Excessive heat exposure can cause leds to dim over time, and eventually, they will burn out completely. This is because leds are made of sensitive materials that can be damaged by excessive heat.
One of the arch-enemies of leds is heat. This is why led lights are often made to have heat sinks and heat dissipation mechanisms to dissipate the heat away from the sensitive components.
If you notice that your leds are dimming over time, it could be because they are being exposed to too much heat. To prevent this, make sure you keep your leds away from heat sources, such as direct sunlight or hot water pipes.
You should also make sure that the area around your leds is well-ventilated so that the heat can dissipate quickly.
5. The Led Bulb Was Screwed In Too Tightly
Just as loose led bulbs can cause dimming over time, so can led bulbs that were screwed in too tightly. When you screw in an led bulb too tightly, it can stress the bulb’s internal components, which can eventually lead to a loss of connection between the bulb and the socket.
This can cause the bulb to flicker or dim over time. Make sure your led bulbs are snugged in to prevent this, but not too tight.
You can also use a socket tightening tool to help you get the perfect snugness on your led bulbs.
6. Factory Defects
Other causes of early LED failure can be attributed to poor manufacturing. For example, a bad batch of LEDs may have incorrect doping levels, which can cause electrical leakage and early failure.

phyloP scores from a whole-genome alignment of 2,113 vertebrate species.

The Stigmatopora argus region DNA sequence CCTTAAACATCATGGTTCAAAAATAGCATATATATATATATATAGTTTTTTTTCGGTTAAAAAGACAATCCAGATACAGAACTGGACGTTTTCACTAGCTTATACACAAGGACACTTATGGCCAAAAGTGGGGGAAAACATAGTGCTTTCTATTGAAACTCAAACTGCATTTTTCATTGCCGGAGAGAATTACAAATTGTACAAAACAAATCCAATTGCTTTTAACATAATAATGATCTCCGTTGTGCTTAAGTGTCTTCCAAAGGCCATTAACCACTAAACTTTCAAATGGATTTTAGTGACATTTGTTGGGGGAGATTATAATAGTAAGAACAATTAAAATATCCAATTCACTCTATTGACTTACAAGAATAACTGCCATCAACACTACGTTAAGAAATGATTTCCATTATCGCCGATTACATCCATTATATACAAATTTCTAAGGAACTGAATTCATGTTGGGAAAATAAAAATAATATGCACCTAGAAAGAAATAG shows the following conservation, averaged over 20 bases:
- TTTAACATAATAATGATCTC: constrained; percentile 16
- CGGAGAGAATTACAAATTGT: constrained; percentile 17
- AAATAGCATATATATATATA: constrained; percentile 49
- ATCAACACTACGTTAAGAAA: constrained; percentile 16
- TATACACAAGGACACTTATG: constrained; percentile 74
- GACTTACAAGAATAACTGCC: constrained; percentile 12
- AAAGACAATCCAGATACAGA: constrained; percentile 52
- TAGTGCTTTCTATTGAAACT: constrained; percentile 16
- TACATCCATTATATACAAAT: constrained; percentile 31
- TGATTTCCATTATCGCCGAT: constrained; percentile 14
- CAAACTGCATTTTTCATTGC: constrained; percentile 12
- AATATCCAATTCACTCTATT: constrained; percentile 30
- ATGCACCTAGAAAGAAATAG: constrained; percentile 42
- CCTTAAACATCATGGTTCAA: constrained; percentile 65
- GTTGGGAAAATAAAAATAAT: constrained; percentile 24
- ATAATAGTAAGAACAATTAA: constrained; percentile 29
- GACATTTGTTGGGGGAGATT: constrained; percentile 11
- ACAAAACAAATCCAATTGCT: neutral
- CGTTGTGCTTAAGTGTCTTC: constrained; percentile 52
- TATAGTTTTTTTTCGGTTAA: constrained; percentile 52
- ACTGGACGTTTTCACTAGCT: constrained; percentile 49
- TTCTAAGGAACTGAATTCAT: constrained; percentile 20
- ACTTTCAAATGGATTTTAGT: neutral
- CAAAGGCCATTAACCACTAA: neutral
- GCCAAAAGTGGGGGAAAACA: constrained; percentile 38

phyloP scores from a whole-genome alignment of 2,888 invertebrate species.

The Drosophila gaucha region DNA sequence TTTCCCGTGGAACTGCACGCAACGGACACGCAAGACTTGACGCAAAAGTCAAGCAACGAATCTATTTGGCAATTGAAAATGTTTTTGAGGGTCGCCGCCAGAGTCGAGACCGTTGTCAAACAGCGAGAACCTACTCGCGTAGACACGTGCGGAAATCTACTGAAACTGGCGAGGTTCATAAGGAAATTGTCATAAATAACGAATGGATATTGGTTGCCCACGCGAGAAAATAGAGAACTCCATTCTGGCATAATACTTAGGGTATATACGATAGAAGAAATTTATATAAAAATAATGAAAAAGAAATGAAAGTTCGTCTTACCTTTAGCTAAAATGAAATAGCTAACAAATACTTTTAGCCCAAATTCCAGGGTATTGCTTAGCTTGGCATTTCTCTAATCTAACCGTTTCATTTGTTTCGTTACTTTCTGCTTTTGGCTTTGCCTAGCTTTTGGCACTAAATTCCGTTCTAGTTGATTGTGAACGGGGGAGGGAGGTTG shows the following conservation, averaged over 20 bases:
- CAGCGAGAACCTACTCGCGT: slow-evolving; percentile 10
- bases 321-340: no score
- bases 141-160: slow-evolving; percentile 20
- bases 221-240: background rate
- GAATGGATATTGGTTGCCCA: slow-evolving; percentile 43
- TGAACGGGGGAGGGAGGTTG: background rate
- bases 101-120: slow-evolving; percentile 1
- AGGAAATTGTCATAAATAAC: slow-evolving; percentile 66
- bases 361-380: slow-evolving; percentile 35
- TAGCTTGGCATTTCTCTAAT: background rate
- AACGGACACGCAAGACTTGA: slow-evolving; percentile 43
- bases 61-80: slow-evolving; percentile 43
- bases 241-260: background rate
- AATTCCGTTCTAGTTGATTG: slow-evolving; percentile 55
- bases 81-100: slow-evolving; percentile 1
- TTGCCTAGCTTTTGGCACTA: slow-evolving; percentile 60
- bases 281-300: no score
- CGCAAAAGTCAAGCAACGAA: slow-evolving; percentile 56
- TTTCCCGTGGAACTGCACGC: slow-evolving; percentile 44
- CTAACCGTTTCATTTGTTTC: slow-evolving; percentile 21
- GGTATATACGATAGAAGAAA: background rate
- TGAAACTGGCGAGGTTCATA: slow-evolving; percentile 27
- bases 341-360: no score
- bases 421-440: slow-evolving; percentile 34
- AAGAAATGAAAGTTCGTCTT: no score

In some cases, the manufacturing process may introduce impurities into the semiconductor material, which can also cause premature device dimming over time.
This is typically common among low-quality, off-brand LEDs. When searching for new LED bulbs, do your research and buy from reputable led light manufacturers to avoid any quality issues.
7. The Led Bulb’s Contact May Have Corroded
Over time, the contact between the led bulb and the socket can become corroded. This is usually due to dirt, dust, or moisture build-up. Of all the things that cause this to happen, humidity is one of the biggest culprits.
When the contact between the bulb and the socket becomes corroded, it can cause a loss of connection, which can eventually lead to flickering or dimming over time.
To prevent this, make sure you keep your led bulbs clean and free of dirt, dust, and moisture.
8. Incompatible Components
In some cases, the led bulbs may be incompatible with the socket or other components in the circuit.
This can cause many problems, including flickering, dimming over time, or complete failure.
The way you figure this out can be technical, so it might be a good idea to ask an electrician or someone familiar with electrical circuits. Once you know the problem, you can then take steps to fix it.
9. Led Connection Restrictions
Another common cause of led dimming over time can be due to restrictions in the connection between the LED and the socket. This often has to do with the amount of voltage the led receives.
When the voltage is too low, it can cause the led to dim over time. This is because the led isn’t getting enough power to function properly. You need an electrician to help you figure this one out and fix it.
10. Excessive Current
If an LED is supplied with too much current, it will blow out. This is usually the result of a wiring error but can also be caused by using the wrong type of power supply. Also, if an led is left on for too long, it will eventually burn out and become dim over time.